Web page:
I was working at the Bloomingfoods Co-op in Bloomington, Ind., and marveling at the abundance of produce that filled the wet rack: full displays of bok choy, four types of lettuce, bunched beets, broccoli, Romanesque broccoli (you know, that one that looks like M.C. Escher was having some fun with Luther Burbank), escarole and so on.
This was in the beginning of January, when snow flurries were in the weather forecast and local produce items were a memory like summer's warmth.
During the visit, I spoke with the management and crew about good organic retailing practices, the changing organic industry and about how we should focus our marketing efforts on local offerings. We also talked about how to grow sales as the faces and expectations of the new organic customers change, and how to take care of the customer who wants a store that has certified organic with lower prices.
While I was flying home, I started thinking about the abundance on Bloomingfoods' stands. The fact is, no matter how much you buy from local growers and are dedicated to spreading that message, if you live in the Midwest or any other place where there is snow on the ground in January, you have to rely on produce that comes from some distance away in the winter. That usually means California, Florida, Mexico or beyond.
Where I am going with this?
Believe it or not, it's to this year's farm tour at Natural Products Expo West. I've chosen to tour Purepak in Oxnard, Calif., because it has a name all of you have seen when you check in your produce orders, has been around for 22 years, and grows more than 57 different fruits and vegetables year-round.
Farms like this keep your stand full in the winter. I figured this was the perfect opportunity for retailers to learn more about this side of the industry. After all, haven't you ever wondered how growers:
- Get those 24 heads of lettuce to fit perfectly in the box every time?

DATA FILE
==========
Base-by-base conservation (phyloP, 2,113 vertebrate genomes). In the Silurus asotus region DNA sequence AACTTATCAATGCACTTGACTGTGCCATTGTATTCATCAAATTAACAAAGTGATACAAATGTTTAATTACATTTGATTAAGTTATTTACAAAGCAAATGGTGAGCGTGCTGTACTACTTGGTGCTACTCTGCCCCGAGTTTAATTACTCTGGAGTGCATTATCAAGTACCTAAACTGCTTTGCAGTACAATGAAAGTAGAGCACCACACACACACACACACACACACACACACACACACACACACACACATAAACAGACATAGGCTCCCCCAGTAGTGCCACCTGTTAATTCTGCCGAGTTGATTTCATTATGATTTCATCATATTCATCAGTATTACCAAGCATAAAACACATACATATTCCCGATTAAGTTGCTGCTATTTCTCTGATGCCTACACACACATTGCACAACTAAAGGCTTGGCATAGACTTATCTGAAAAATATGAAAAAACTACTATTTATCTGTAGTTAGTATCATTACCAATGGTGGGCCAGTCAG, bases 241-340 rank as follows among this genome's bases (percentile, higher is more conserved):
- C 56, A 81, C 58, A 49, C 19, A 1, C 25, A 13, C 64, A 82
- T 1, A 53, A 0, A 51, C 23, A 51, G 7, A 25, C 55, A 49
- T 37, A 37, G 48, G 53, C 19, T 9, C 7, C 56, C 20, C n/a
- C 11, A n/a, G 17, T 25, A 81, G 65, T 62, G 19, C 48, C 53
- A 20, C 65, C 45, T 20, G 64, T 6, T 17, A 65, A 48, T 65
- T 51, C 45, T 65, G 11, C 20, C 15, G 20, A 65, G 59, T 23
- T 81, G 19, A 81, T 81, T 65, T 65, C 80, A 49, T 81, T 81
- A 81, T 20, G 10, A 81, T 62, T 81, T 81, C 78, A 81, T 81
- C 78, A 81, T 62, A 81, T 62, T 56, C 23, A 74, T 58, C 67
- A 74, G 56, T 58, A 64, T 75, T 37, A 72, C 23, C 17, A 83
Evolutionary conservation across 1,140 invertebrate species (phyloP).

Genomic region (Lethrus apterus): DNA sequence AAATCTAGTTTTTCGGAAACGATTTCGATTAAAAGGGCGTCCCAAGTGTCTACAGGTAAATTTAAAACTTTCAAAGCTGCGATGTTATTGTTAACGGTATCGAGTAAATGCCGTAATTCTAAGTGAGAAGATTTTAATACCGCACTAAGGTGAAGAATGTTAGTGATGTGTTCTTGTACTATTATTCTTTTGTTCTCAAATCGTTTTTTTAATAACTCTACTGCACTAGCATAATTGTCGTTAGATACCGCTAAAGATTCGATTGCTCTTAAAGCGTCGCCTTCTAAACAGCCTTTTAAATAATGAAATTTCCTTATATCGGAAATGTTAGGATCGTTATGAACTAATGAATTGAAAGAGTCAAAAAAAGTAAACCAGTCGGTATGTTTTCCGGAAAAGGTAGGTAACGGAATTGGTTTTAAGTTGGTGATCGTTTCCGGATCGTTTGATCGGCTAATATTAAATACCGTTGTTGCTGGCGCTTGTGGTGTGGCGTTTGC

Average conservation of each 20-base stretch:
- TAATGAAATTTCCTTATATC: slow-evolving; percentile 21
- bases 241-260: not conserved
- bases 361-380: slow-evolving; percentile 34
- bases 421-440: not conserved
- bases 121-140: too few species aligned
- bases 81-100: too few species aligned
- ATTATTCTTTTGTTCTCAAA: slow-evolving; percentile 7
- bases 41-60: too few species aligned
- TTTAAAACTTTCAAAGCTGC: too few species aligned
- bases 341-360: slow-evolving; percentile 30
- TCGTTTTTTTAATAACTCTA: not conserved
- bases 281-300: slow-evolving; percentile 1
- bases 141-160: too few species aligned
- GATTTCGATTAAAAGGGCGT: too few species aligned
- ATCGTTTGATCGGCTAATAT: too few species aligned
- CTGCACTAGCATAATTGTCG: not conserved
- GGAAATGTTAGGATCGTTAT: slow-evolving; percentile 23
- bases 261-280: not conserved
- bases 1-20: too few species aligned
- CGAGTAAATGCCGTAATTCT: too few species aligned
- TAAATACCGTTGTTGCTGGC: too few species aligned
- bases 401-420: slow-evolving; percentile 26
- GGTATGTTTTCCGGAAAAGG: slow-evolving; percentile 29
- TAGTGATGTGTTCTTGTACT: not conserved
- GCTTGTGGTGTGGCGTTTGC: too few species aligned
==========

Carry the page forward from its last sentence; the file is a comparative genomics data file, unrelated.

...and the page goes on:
- Ice broccoli so that it can last during a cross-country journey to your store?
- Ship delicate items like strawberries and hardy produce like celery?
- Grow or process to ship internationally? (Purepak exports its certified organic fruits and vegetables to Japan, Canada, Taiwan, Hong Kong and Great Britain.)
I know I've wondered about these issues, and I can't wait to find out the answers.
Crop availability depends on how Mother Nature has treated the farm this winter, but we may be able to see artichokes, beets, broccoli, carrots, Napa cabbage, celery, chard, cilantro, collards, kale, lettuce and even some strawberries.
Doesn't it seem amazing that so much could be growing in one area at the same time? Not when the farm is situated along a beautiful stretch of Pacific coastline. Because of moderate temperatures, rich topsoil, adequate water and a long harvest season, farmers can often grow double, sometimes triple, crops on the same piece of land during a year.
A large farm with diverse crops in an awesome location makes this year's tour a unique opportunity. Aren't you curious about this type of operation? Or have a staff member who could gain some knowledge and benefit from this experience?
Sign up by calling 866.458.4935 and we'll take care of the rest.
The tour is from noon to 5 p.m. Satur?day, March 15. We provide the transportation, lunch, stimulating conversation and a great tour. Enjoy the ride along the California coast and come away with a greater knowledge of organic agriculture.
I'll see you on the bus.
Mark Mulcahy runs Organic Options, an organic education and produce consulting firm. Contact him at 707.939.8355 or markdmulcahy @sbcglobal.net.
Natural Foods Merchandiser volume XXIX/number 3/p. 37